Nate (Rueby Wood) believes he’s destined to be a Broadway star. He knows the lines from all his favourite musicals, sings and dances – but he doesn’t get a chance to perform in the school play.
When his best friend, Libby (Aria Brooks), finds out about an audition in New York, the pair comes up a plan to go. Nate’s parents are away for the weekend and his brother, Anthony (Joshua Bassett), is busy with a football game. But Nate and Libby soon realise that getting to New York is the easy part. Winning over the casting agents, producers and directors proves much more difficult, especially when random parents and mean rivals try to sabotage Nate’s chances.
Nevertheless, Nate scores a call-back and sets off to find his Aunt Heidi (Lisa Kudrow), hoping that she’ll help him realise his dreams. But finding his aunt in such a big city is easier said than done.
With his charm, talent and knack for creative problem-solving, plus a little help from family and friends, Nate might just be able to make his dreams come true.
Bullying; gender stereotypes; finding your identity; family estrangement and misunderstandings
Better Nate Than Ever has some violence. For example:
- A bully grabs Nate by the backpack and won’t let him sit on the bus. Nate accidentally elbows the bully in the face. At school the bully threatens to kill Nate. He says, ‘Watch your back’, while slowly drawing a finger across his throat.
- All the kids laugh at Nate and make fun of him while he does his final audition.
Better Nate Than Ever has some sexual references. For example:
- There are numerous suggestions about Nate’s sexuality. He wears lip gloss, knows all the lyrics to musicals, doesn’t have romantic feelings towards girls and so on.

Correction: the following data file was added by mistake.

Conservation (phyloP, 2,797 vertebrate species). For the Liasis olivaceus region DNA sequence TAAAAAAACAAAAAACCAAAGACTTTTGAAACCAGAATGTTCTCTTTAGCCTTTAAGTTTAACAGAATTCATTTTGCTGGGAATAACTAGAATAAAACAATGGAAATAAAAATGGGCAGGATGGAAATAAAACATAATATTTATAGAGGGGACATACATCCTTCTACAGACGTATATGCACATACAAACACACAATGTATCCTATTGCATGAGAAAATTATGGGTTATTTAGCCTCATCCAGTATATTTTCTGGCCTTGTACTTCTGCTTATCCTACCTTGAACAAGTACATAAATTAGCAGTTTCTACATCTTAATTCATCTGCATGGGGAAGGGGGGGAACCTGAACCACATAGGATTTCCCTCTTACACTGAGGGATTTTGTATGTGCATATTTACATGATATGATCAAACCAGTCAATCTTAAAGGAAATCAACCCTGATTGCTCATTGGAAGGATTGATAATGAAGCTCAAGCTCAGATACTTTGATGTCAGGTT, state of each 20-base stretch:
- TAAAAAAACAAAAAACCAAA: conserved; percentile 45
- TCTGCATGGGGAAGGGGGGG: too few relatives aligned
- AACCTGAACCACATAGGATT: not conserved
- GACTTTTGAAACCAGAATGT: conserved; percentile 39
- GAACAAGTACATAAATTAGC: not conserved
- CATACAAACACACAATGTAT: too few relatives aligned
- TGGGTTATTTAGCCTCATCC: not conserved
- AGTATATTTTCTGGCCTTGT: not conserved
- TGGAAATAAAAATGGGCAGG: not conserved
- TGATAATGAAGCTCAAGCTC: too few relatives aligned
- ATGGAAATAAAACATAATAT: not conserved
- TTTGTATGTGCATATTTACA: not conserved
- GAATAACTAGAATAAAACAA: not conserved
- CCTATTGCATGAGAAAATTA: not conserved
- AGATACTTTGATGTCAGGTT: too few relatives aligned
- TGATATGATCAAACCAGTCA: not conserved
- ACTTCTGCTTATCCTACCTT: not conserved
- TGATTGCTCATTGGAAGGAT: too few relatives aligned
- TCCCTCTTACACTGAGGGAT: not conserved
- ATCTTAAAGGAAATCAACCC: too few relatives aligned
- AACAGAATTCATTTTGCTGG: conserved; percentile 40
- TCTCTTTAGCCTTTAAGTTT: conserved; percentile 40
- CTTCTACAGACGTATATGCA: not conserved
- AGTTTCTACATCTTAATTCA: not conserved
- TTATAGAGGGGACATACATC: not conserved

- Nate says that he has a ‘pornographic’ memory instead of a photographic memory.
Alcohol, drugs and other substances
There’s no use of substances in Better Nate Than Ever.
Nudity and sexual activity
Better Nate Than Ever has some nudity and sexual activity. For example, teenagers try to kiss at a party.
The following products are displayed or used in Better Nate Than Ever: Starbucks, Apple iPhones, Tiktok and Lilo and Stitch.
Better Nate Than Ever has some mild coarse language, including ‘crap’, ‘idiot’ and ‘loser’.
Ideas to discuss with your children
Better Nate Than Ever is a feel-good musical adventure about following your dreams. It’s based on the book by Tim Federle. Pre-teens are likely to enjoy it most.
These are the main messages from Better Nate Than Ever:
- With persistence and passion, you can make your dreams come true.
- Stars are everywhere. Sometimes they’re just hard to see.
Values in Better Nate Than Ever that you could reinforce with your children include determination, enthusiasm, courage, persistence, friendship and forgiveness.
Better Nate Than Ever could also give you the chance to talk with your children about the real-life consequences of things like:
- leaving home without telling anyone where you’re going
- trying to make your way around a strange city on your own
- bullying others or trying to sabotage them
- refusing to talk or communicate with the people you love
- judging others based on their sexuality.